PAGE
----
This morning Mellanox announced that they are releasing the Voltaire Messaging Accelerator (VMA) as open source. Tom Thirer, the director of product management at Mellanox said: “By opening VMA source code we enable our customers with the freedom to implement the acceleration product and more easily tailor it to their specific application needs.”  He then followed this up with “We encourage our customers to use the free and open VMA source package and to contribute back to the community.” Now to be fair, I work for a company that has been selling 10GbE NICs, along with delivering & supporting a competing open source kernel bypass stack to the customer for over 5 years.

So what does moving VMA into OpenSource mean to Mellanox’s customers who run their business on systems that use VMA in production? Well, any problems or issues you now, or will ever have in the future with VMA, are now your problems and you get the privilege of fixing them.

OpenSource is a great method for rapidly advancing a broad appeal code base.  We all know and love Linux, the perceived shining star of the open source community, it runs on everything from a $60 Raspberry Pi to IBM’s System z mainframes. OpenSource works very well when there is significant interest, and demand for what the code offers. Mellanox’s VMA isn’t Linux, it’s a very specific network driver that runs on only one company’s network chip in a very niche set of markets. One of the main reasons Mellanox acquired Voltaire in 2011 for $208M was to gain control of VMA, it was one of the few unique features of Voltaire’s product line. Ever since then Mellanox been trying to stabilize the code base, reduce the jitter (unpredictable delays that can paralyze low latency systems), and exterminate some very pesky bugs. Those bugs and the support issues attached to them are the driving reason behind why Mellanox is now giving the source code away to the open source community.

Some might argue that they’re doing the financial services, HPC, and Web2.0 markets a huge favor by “donating” this code to the community. Mellanox is a business, they’ve spent many millions to acquire VMA in 2011, and likely much more over the past two years to further develop & maintain it. You don’t just jettison an expensive piece of code because you want to give your customers “the freedom to implement the acceleration product and more easily tailor it to their specific application needs.”

It’s been known in the industry for at least six weeks that Mellanox was going in this direction, in fact, the source code has actually been in Google Code since August 12, so whose contributed changes? Well, Mellanox has, over 30 times in fact, in order to get ready for this announcement.  This is big news, so how many people are following the code? Three, and two are the Mellanox employees who have submitted code fixes, all but one submitted by the same employee. How about the discussion list perhaps users are commenting there, nope it’s empty.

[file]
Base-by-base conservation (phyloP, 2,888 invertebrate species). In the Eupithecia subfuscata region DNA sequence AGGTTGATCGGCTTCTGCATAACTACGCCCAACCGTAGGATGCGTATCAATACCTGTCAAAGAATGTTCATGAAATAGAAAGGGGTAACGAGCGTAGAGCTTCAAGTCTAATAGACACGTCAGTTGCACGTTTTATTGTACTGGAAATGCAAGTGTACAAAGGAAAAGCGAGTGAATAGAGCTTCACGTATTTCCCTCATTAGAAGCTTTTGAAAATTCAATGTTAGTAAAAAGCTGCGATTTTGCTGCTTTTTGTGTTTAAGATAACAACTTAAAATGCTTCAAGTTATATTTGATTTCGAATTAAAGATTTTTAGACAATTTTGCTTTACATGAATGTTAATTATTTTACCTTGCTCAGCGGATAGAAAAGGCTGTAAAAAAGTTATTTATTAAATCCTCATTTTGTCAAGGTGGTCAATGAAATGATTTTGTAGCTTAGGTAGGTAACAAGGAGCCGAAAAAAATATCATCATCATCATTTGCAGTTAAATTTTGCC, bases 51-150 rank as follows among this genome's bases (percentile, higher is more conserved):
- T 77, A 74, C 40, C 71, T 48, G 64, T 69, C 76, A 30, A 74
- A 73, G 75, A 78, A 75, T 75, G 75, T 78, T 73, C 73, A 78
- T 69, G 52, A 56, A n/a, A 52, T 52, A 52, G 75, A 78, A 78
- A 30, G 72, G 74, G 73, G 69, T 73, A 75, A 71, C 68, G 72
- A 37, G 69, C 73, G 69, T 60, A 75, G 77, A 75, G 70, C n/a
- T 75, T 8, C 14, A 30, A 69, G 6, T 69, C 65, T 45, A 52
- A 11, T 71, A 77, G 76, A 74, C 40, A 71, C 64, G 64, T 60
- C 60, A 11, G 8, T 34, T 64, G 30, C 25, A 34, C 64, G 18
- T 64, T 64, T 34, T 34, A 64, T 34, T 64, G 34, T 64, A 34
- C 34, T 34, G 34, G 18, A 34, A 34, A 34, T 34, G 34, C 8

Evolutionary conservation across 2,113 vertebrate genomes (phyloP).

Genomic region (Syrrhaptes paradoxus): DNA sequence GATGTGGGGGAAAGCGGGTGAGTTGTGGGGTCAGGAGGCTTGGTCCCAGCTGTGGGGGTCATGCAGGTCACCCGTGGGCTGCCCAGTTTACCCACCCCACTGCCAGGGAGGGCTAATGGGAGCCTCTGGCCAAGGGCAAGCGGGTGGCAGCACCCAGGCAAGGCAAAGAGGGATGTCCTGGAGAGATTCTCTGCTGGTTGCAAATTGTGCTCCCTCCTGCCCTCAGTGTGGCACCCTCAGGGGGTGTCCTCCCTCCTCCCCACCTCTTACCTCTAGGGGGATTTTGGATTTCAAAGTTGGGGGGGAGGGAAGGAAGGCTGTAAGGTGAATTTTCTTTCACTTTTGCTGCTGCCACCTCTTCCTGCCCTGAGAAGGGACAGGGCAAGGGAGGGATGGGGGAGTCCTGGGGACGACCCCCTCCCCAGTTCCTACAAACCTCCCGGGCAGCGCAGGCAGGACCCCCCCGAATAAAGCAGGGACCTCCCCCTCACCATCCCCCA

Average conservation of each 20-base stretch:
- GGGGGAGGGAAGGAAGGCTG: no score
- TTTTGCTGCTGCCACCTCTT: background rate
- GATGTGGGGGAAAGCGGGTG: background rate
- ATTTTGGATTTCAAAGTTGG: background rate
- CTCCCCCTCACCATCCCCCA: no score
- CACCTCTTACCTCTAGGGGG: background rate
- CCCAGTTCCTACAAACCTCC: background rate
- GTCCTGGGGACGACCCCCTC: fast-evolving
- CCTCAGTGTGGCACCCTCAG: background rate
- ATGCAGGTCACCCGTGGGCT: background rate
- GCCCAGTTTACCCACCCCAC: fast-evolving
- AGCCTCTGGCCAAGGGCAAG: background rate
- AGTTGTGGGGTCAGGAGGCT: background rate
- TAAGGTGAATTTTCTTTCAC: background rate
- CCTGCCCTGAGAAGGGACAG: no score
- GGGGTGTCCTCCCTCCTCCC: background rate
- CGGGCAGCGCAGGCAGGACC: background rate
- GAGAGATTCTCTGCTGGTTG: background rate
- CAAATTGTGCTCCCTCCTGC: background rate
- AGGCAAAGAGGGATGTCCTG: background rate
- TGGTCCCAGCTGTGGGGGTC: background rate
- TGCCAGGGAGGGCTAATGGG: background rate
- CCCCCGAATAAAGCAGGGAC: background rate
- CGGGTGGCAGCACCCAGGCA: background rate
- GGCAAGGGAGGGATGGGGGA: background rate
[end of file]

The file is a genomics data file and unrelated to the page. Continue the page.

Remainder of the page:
Finally, if Mellanox were serious about VMA moving forward there would be one or more courses on this product in the Mellanox Academy, today there are zero!  Check out the course catalog for yourself.  If the catalog isn’t enough to convince you that Mellanox’s focus is on Infiniband then let’s follow the numbers, and look at their most recent financials. Toward the end of their last quarterly SEC 10Q filing, you’ll see that Ethernet made up only 14% of their revenue. FDR, QDR & DDR Infiniband combined make up over 80% of their revenue. Mellanox is Infiniband, and more importantly, Infiniband is Mellanox.

Now Mellanox has said that they will still provide a binary version of VMA that they will support, but they’ve not publicly stated what that support contract will cost.

Building a Better Security Appliance

In the past, this Blog has discussed how one might setup a rule based cyber security application like Snort or Suricata on 10Gb Ethernet using Myricom’s FastStack Sniffer10G packet capture solution. I learned recently of another approach for managing cyber security which utilizes a different and unique approach. This technique leverages detailed traffic logs, and an advanced scripting engine tuned for managing Internet domain sourced content. The application is called Bro, and it’s fast becoming the hot new tool for managing cyber security. A partner of ours, Reservoir Labs, recently released a 1U cyber security appliance that at its core uses Bro with FastStack Sniffer10G to provide a stand-alone or managed cluster solution.

While Snort and Suricata rely on rules to analyze traffic Bro uses a scripting language designed to manipulate Internet domain sourced packet flows. Here is how packets actually flow through this solution. Raw traffic is captured via a network tap which is wired into an Emulex card running FastStack Sniffer10G. Sniffer10G then utilizes flow hashing via a four tuple (source/destination address/port) to spread inbound traffic between ring buffers attached to each core on the server. Bro then connects to these Libpcap structured ring buffers and combs through that data utilizing a sophisticated schema designed to identify and log real time traffic into flows. With Bro running on each core it can then leverage the full system to search for threats. The scripting language is similar to Python, but it was designed to analyze traffic flows looking for dynamic cyber-attacks.

Furthermore, Bro can run standalone or via a unified cluster based management framework. While all this sounds new, it isn’t. Bro has a long history coming out of Lawrence Berkley National Labs where it’s been running in production since 1996. So if you’re building a state of the art cyber security infrastructure for your enterprise you should also seriously consider utilizing Bro or tap into the folks at Reservoir Labs.

Extreme Packet Capture, Star Trek Style (Part 2)

Our approach to technology defines who we are, as individuals and groups. The groups could be companies, countries or a species, regardless the technology we employ demonstrates our origins and our roots. The Klingons are a fictional race of warriors and hunters who pride themselves on war ships with camouflage cloaking, strong defensive shields, and superior maneuverability. In contrast, the fictional Federation is a collection of races whose focus is on exploration. Their star charts, scientific scanners, and fast charging photon based phasers offer a unique contrast to the Klingon’s much slower & less efficient particle beam disrupters.